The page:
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Fakes and falsehoods go on show at House of European History
The House of European History has reopened after the second coronavirus shutdown with Fake for Real, an exhibition which retraces the history of forgery and falsification in Europe from the Trojan Horse to the deep rabbit holes currently created on the internet.
The show is broken into six themes but also has a chronological timeline. Among the 200 objects, lent by 30 European institutions, are a Japanese mermaid, a forged Vermeer that fooled Hermann Göring and a fake supermarket. Among the stories told are a fake army used by the allies in the second world war and the forged document The Donation of Emperor Constantine the Great, which fundamentally changed European history.
“We chose the Trojan Horse for the poster because it shows there is a long history of fakery,” says Simina Badica, curator of the House of European History and co-curator of the exhibition.
“It is not that our era is the most prone to fakes and forgeries. They have always existed - but what is interesting is to see that actually each era fakes what it values most.
“Fakes also change because forgers need to provide what people crave, what people want and this is why we chose this topic for our exhibition as it’s actually a very interesting lens into European history.”
The popes wanted secular power as well as religious power and in the late eighth century a document called the Donation of Constantine was “found”. In the document, Constantine gives the popes the right of secular power in Western Europe, deeply changing the course of history. It wasn’t until the Renaissance when priest Lorenzo Valla published an expose of the document using historical, philological and legal arguments that it was accepted as fake. Among his arguments, he pointed out that the Latin used in the third century (when the document was supposedly written) is very different from the Latin used in the text.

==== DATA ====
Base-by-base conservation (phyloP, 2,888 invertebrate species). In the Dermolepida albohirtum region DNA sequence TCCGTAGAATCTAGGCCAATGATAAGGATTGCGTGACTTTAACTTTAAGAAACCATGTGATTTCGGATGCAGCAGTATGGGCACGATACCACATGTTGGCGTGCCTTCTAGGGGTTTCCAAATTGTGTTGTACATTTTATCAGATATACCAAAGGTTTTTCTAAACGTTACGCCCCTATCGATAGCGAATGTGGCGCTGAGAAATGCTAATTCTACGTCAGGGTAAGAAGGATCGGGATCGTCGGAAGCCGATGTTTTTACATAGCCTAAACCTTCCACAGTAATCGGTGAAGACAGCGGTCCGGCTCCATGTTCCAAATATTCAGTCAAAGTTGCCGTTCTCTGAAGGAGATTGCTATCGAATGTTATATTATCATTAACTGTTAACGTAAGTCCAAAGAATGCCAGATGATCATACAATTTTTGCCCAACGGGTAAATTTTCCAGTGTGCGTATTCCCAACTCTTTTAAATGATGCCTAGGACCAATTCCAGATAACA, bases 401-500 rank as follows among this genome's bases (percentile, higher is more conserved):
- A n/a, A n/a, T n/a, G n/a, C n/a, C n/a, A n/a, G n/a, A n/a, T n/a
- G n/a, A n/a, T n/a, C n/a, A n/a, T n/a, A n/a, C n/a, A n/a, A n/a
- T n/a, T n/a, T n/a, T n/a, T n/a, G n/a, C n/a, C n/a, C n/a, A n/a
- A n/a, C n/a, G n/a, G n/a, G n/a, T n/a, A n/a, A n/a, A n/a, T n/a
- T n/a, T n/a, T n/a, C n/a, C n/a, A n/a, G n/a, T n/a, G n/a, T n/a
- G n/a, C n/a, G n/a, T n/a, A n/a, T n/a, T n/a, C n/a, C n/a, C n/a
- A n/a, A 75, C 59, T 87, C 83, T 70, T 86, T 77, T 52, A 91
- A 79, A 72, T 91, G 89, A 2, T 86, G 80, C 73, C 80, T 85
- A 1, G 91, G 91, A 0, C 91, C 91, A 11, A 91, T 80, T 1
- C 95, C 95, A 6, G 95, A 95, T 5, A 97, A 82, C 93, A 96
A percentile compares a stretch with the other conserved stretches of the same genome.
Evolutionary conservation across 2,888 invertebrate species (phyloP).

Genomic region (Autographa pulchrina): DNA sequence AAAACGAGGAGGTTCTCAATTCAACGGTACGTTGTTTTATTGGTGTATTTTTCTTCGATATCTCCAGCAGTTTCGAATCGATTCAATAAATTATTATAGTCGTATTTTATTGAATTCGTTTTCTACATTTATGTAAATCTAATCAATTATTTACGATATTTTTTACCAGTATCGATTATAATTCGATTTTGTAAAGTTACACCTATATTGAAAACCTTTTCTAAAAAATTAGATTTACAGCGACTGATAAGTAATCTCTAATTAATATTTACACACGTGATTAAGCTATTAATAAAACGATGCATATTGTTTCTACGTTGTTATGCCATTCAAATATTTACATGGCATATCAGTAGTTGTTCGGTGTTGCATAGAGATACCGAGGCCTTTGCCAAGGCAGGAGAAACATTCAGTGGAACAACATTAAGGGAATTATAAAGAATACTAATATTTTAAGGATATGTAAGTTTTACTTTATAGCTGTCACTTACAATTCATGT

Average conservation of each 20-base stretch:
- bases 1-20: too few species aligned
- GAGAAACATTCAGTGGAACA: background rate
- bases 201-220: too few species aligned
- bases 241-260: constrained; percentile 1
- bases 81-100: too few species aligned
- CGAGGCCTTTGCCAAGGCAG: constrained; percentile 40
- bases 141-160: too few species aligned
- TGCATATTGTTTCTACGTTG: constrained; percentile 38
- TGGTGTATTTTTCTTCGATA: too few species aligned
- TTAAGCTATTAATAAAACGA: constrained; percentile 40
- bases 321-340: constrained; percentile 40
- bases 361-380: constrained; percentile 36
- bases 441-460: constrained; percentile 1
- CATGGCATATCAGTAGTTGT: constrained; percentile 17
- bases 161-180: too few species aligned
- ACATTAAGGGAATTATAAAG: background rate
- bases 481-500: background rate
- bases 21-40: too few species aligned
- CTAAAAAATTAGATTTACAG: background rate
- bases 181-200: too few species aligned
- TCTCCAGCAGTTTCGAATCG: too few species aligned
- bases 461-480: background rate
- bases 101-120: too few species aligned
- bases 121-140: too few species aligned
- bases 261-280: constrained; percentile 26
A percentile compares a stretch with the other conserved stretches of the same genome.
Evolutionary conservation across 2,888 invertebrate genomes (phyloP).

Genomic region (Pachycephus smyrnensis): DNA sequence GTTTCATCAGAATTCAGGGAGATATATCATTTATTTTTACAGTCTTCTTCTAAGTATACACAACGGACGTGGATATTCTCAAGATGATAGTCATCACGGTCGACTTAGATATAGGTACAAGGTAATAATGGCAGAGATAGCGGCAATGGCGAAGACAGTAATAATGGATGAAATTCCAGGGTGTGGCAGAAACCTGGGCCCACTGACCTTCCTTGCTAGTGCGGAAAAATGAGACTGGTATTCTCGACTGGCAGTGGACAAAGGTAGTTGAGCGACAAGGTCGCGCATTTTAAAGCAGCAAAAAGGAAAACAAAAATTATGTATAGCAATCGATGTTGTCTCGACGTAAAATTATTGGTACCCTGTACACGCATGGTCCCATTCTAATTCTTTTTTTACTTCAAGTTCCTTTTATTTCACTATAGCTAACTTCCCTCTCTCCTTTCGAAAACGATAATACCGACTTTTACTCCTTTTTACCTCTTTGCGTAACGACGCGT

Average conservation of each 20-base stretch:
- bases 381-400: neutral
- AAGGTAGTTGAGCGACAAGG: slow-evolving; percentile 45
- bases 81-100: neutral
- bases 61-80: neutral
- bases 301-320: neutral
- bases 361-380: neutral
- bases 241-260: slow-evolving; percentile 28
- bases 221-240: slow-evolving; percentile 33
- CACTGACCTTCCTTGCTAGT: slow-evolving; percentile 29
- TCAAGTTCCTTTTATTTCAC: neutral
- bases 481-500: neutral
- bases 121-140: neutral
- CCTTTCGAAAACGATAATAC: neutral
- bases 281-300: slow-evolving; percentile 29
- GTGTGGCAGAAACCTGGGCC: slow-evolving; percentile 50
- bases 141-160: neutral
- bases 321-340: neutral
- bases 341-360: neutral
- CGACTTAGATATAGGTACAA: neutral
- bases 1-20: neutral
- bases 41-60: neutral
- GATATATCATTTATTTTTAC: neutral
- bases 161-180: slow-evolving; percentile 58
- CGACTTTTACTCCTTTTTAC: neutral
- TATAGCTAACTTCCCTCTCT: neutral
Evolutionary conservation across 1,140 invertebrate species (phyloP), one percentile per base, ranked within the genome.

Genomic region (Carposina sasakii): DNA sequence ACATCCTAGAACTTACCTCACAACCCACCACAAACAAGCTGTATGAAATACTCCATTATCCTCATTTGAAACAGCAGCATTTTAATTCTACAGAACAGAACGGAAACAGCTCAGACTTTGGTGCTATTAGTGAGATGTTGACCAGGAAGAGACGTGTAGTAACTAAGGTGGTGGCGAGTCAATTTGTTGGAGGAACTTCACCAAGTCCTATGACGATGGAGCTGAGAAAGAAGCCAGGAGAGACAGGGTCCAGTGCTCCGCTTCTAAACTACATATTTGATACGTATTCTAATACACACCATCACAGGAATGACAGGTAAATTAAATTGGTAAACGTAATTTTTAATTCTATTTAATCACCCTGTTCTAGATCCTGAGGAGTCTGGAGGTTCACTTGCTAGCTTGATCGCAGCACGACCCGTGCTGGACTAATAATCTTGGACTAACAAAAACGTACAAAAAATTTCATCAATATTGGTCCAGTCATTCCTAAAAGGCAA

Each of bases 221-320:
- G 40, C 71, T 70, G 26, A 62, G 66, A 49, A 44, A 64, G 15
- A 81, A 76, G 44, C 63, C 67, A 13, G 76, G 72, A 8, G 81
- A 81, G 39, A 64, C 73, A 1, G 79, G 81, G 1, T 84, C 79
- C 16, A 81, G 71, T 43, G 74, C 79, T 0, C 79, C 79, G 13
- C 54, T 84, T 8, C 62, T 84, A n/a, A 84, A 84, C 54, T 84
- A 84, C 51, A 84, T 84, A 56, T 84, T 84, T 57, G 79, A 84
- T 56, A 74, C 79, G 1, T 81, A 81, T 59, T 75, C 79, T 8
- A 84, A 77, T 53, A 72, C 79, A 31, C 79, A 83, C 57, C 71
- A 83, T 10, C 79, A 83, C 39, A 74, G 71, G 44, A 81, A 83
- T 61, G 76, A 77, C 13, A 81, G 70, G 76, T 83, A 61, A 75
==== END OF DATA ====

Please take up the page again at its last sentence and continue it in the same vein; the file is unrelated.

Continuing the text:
“We continue the exhibition with scientific forgeries, such as the Piltdown Man, an infamous palaeontology forgery that took 40 years to debunk,” says Badica. “We talk about the concerns that appeared when the printing press was invented, because that’s the time when people started to ask: Should we allow everything to be printed? They didn’t use the term fake news - but this is what we would call it today.
“This is also when the whole debate between the freedom of expression, freedom of print and censorship began and it gives our visitors a longer perspective on how we talk today about how should we regulate the media or not and what are the consequences and what are the benefits of each position.”
The final section of the exhibition, entitled the Era of Post Truth, is an interactive space filled with games and videos where the visitors try their strengths as fact-checkers - deciding what gets published and playing with a “filter bubble” which explores the inner workings of social media.
The show is on until October 2021. “That’s quite unusual for a temporary exhibition, but that’s the way we work at the House of European History,” says Badica. “We go in depth with the topics we choose. For this exhibition we have been working for three years.
“In terms of Covid-19 precautions we have been awarded the Brussels Health Safety Label so we are taking all the measures necessary to ensure that our visitors are safe.”
Photos courtesy House of European History - EP 2020